DCSIMG

Tablets bought on internet may have killed woman

Centenary House in Durrington

Centenary House in Durrington

THE partner of a Littlehampton woman who died in unexplained circumstances believes tablets bought over the internet were to blame for her death.

An inquest heard that Sally Anne May, of Goda Road, died on October 19, 2013.

However, coroner Dr David Skipp was unable to return a definitive verdict on what caused her death.

Miss May, who died aged 54, was known to be dependant on a number of prescription drugs, as well as others she bought online.

The inquest, held at Centenary House, Durrington, last Wednesday, heard she would regularly take pills and sleep for three to four days at a time.

Miss May’s drug use became worse after her daughter was taken away from her by social services, the inquest heard.

She suffered multiple overdoses dating back to 1977 and was a regular visitor to A and E and out-of-hours doctors’ services.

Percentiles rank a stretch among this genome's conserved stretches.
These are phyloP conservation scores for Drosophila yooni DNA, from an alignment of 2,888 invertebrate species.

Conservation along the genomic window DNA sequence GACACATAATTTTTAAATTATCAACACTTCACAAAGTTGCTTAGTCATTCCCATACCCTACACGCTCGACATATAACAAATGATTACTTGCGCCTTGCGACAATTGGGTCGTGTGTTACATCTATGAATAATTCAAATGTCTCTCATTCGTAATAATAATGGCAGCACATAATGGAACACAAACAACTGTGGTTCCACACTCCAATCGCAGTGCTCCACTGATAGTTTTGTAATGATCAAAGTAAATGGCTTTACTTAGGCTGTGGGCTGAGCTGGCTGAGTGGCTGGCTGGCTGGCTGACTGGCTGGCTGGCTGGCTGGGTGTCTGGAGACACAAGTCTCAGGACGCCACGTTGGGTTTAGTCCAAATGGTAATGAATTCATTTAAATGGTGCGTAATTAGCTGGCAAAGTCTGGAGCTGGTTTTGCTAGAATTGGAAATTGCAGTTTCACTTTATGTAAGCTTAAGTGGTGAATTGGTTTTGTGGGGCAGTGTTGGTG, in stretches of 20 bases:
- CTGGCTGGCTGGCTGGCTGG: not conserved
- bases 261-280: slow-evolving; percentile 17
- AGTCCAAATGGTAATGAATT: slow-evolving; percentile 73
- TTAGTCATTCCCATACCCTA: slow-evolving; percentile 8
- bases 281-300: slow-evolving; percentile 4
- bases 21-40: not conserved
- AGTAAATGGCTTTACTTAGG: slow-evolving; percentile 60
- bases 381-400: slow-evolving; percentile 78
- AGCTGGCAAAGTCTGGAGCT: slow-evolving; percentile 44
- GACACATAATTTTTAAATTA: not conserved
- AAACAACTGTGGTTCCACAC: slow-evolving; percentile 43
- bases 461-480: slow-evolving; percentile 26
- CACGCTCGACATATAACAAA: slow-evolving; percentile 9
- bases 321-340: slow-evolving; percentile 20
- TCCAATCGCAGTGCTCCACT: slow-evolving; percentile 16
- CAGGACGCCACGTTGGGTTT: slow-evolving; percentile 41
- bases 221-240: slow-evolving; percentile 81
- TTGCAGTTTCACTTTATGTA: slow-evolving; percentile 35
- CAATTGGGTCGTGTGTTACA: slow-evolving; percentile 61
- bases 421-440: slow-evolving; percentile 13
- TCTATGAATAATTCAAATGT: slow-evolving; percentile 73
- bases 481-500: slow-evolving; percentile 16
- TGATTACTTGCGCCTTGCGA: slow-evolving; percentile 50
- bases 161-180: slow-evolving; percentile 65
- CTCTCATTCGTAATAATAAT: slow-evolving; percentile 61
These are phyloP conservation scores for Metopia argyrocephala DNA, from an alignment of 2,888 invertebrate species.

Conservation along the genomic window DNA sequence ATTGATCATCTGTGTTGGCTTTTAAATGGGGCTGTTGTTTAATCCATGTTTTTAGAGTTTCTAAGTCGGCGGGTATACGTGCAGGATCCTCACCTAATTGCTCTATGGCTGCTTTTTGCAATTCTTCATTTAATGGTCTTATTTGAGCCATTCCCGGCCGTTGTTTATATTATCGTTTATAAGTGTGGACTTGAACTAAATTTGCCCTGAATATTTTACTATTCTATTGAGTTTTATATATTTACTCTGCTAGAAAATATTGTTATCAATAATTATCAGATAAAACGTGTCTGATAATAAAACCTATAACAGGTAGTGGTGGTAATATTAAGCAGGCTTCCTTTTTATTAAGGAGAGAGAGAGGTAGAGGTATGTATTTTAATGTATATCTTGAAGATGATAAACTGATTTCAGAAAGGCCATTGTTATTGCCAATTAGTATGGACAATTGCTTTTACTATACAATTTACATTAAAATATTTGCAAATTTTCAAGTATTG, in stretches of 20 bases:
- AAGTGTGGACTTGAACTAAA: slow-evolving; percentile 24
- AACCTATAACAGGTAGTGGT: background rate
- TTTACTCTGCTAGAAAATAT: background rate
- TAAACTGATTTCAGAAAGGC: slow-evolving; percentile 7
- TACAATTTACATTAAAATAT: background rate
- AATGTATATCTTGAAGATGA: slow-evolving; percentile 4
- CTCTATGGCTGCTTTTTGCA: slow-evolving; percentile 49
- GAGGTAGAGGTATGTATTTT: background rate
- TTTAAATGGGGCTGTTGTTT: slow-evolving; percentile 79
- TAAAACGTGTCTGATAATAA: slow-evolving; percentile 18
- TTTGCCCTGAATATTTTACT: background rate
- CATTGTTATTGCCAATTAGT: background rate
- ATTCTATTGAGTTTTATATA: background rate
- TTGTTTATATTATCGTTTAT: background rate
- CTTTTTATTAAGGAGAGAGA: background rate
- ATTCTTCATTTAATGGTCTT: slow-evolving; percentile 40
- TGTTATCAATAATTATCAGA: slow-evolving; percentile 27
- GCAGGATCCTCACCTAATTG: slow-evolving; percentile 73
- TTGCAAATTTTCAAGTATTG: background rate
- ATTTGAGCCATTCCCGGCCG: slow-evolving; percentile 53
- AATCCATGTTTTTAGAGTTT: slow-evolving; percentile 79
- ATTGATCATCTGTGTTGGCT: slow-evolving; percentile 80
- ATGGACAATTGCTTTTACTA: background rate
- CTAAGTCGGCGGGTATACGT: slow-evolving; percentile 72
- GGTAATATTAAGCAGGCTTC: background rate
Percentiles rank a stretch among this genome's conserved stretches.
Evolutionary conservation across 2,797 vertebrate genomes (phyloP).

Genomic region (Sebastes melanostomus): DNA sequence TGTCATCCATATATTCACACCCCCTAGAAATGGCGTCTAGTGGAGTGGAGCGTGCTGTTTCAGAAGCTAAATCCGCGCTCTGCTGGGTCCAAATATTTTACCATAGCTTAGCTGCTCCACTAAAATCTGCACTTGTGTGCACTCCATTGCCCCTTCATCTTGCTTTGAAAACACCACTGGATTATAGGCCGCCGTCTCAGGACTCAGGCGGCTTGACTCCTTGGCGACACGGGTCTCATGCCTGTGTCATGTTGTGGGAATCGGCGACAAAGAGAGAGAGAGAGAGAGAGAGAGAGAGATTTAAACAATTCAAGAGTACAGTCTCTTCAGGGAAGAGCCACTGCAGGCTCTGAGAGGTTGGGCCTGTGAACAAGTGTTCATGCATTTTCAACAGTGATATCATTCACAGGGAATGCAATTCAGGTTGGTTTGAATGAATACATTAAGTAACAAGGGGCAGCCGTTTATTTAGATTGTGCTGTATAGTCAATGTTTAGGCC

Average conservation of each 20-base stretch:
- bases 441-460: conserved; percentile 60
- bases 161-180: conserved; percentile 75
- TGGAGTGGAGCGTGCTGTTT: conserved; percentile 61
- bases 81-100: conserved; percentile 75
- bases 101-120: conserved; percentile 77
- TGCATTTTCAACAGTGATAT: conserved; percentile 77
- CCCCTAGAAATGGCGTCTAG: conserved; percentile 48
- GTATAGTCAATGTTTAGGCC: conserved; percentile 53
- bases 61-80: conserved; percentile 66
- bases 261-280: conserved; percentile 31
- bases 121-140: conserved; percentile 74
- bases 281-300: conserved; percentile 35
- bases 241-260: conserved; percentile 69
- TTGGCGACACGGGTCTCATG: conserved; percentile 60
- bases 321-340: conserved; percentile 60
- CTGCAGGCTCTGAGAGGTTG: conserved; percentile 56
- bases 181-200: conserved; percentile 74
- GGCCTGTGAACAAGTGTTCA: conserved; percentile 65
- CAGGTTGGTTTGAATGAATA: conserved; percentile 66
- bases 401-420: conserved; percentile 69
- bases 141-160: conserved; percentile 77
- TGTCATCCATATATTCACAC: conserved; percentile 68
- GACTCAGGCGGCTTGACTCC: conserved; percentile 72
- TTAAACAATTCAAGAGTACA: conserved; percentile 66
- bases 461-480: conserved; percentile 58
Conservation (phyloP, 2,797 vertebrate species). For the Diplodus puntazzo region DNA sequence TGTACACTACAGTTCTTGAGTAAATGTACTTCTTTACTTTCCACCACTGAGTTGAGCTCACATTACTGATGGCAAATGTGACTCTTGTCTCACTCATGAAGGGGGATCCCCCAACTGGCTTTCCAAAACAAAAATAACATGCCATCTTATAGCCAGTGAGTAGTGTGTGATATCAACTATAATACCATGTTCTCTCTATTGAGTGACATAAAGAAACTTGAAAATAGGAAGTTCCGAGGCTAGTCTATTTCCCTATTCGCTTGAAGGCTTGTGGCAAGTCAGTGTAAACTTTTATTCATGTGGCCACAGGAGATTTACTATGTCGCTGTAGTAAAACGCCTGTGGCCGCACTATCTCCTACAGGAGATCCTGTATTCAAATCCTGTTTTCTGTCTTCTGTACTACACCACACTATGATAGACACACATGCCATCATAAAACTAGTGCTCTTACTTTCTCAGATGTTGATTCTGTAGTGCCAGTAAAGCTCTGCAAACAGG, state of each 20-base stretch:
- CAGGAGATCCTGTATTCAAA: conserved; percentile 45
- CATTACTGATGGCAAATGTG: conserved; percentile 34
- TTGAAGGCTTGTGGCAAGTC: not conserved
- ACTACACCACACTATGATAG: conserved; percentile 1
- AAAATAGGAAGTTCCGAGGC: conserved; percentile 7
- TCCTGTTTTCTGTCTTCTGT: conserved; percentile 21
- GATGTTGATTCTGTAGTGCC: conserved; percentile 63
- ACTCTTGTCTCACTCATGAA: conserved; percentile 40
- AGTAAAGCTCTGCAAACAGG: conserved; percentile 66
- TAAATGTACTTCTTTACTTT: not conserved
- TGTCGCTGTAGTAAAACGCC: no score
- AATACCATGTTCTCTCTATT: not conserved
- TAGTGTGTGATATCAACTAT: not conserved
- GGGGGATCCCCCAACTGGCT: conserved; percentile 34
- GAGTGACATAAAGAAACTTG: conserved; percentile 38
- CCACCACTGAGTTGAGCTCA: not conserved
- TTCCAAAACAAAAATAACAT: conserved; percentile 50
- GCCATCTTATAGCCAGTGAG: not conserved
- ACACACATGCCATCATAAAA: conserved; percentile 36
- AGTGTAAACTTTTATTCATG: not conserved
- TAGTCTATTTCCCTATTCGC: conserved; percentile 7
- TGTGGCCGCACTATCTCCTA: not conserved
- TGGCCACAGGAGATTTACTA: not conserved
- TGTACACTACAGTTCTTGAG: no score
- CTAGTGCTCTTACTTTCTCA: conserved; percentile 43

Miss May had sought help but had a history of missing appointments for treatment.

In July, 2013, she was admitted to hospital after injecting crushed-up codeine tablets. A post-mortem examination carried out by Dr Mark Appleton at Worthing Hospital found a number of drugs, including dihydrocodeine, diazepam, temazapam and cannabinoids.

However, the levels of these drugs were not deemed fatal by a toxicologist at the Royal Sussex County Hospital in Brighton.

The toxicology report said it was likely the drugs contributed to Miss May’s death but could not fully explain it.

For that reason the cause of death remained unknown.

Miss May’s partner, Stephen Hildreth, told the hearing she had been buying drugs online from dealers abroad in countries like India, until customs began seizing her shipments.

She then began sourcing the drugs in the UK.

Mr Hildreth said: “She had been doing it for a long time. “She seemed very astute of how many to take.”

Mr Hildreth said he believed these tablets caused his partner’s death.

Recording an open verdict, Dr Skipp said: “There’s not enough conclusive information to reach any other verdict. It’s unsatisfying because it’s not specific. Maybe, at a later date, information will come to hand to enable us to revisit this particular inquest.”

 

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